Verse > Anthologies > Harvard Classics > English Poetry III: From Tennyson to Whitman
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   English Poetry III: From Tennyson to Whitman.
The Harvard Classics.  1909–14.
 
687. Mimnermus in Church
 
William (Johnson) Cory (1823–1892)
 
 
YOU promise heavens free from strife,
  Pure truth, and perfect change of will;
But sweet, sweet is this human life,
  So sweet, I fain would breathe it still:
Your chilly stars I can forego,        5
This warm kind world is all I know.
 
You say there is no substance here,
  One great reality above:
Back from that void I shrink in fear,
  And child-like hide myself in love:        10
Show me what angels feel. Till then,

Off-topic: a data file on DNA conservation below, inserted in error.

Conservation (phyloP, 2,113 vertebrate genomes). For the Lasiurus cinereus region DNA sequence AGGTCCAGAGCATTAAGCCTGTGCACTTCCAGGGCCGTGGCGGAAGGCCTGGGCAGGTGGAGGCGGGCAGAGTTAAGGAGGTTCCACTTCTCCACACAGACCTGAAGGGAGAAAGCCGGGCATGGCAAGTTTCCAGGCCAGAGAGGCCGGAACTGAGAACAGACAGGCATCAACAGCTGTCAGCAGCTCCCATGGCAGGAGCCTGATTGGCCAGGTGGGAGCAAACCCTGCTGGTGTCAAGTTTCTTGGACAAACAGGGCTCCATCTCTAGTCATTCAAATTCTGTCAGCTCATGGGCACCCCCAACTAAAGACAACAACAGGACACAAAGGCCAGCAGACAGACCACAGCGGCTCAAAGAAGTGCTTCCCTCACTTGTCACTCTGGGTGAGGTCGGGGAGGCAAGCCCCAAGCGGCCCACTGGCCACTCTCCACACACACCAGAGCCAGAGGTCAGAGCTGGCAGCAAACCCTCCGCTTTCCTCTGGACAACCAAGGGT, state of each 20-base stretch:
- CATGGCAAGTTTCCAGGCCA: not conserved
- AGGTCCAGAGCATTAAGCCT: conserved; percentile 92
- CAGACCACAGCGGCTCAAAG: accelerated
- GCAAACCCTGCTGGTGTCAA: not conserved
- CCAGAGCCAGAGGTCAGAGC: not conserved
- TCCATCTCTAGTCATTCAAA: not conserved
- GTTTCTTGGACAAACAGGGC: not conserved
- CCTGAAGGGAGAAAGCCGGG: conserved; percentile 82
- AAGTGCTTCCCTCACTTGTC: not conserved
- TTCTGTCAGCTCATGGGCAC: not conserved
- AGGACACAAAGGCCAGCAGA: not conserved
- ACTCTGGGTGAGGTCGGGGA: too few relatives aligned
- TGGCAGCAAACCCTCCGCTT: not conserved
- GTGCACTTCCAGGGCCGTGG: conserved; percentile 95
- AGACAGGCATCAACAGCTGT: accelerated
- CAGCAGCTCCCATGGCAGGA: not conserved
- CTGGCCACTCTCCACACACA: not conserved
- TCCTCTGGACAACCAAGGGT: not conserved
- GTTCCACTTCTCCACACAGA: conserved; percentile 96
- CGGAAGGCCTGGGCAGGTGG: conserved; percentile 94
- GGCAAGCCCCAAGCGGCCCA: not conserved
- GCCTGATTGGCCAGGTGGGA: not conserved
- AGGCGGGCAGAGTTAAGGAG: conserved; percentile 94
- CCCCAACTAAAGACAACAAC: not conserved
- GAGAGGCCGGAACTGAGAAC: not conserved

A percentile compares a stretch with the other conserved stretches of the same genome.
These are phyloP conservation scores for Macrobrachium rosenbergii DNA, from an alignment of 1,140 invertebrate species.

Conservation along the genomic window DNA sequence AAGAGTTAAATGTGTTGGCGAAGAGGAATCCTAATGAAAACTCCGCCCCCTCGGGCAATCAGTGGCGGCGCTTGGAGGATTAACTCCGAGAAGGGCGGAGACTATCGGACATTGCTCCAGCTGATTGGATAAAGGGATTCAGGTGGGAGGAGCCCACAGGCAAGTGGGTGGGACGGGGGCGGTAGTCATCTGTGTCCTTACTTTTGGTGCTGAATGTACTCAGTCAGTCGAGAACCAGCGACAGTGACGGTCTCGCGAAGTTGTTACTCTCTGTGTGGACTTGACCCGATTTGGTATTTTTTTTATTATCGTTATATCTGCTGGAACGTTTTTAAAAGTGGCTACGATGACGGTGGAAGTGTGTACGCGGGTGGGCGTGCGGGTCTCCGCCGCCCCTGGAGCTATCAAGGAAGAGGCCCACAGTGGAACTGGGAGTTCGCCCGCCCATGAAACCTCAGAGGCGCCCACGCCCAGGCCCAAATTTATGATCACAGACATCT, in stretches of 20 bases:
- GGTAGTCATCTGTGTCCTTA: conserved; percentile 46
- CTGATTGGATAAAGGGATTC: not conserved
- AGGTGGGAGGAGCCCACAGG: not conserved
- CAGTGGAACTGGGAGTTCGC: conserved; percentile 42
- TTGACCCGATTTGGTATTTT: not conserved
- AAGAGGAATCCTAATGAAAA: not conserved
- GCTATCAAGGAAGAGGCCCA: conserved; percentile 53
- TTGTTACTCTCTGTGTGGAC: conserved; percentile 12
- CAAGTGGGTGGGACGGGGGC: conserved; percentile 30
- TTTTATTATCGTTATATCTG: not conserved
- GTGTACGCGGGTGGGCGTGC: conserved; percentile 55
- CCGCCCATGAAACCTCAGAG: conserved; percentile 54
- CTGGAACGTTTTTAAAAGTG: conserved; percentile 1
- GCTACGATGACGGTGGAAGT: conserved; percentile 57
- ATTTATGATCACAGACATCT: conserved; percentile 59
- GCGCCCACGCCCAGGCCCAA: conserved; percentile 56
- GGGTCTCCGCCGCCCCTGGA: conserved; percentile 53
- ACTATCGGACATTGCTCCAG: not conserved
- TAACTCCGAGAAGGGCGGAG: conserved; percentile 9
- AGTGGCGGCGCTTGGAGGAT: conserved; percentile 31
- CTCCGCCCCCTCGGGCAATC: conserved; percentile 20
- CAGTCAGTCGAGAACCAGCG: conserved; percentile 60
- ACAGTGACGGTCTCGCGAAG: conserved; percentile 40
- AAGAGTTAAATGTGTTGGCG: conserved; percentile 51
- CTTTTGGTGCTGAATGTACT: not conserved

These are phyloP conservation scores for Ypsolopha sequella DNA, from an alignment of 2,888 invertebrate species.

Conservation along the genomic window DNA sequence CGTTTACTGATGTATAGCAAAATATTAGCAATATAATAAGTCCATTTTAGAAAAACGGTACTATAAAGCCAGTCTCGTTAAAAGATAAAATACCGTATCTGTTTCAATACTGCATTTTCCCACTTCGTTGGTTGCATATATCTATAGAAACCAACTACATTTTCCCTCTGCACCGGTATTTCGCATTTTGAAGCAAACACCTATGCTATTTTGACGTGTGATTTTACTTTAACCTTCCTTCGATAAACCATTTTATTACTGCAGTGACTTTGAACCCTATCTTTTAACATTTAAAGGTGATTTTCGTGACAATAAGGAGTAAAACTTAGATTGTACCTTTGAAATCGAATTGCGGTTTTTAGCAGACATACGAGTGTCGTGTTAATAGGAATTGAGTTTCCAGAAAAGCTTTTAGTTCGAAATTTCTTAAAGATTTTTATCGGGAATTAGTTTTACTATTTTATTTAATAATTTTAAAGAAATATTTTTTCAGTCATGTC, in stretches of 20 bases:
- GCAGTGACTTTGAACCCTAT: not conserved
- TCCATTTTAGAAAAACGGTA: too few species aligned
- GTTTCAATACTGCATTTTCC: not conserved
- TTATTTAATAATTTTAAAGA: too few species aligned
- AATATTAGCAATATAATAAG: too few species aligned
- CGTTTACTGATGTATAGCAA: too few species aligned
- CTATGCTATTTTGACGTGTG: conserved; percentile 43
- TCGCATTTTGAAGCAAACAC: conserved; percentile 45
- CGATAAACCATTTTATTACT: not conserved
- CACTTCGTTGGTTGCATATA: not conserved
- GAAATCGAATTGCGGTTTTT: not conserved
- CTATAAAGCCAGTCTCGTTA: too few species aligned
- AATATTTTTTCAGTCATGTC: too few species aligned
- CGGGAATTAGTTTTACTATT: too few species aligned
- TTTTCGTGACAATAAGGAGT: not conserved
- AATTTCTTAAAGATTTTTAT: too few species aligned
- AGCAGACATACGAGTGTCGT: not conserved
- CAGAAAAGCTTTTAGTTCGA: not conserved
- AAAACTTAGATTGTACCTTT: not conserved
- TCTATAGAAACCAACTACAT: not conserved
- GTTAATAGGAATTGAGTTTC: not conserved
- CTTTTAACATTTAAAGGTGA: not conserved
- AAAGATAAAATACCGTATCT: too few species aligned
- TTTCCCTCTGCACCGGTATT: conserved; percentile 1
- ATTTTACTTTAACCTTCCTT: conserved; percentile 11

I cling, a mere weak man, to men.
 
You bid me lift my mean desires
  From faltering lips and fitful veins
To sexless souls, ideal quires,        15
  Unwearied voices, wordless strains:
My mind with fonder welcome owns
One dear dead friend’s remembered tones.
 
Forsooth the present we must give
  To that which cannot pass away;        20
All beauteous things for which we live
  By laws of time and space decay.
But oh, the very reason why
I clasp them, is because they die.
 

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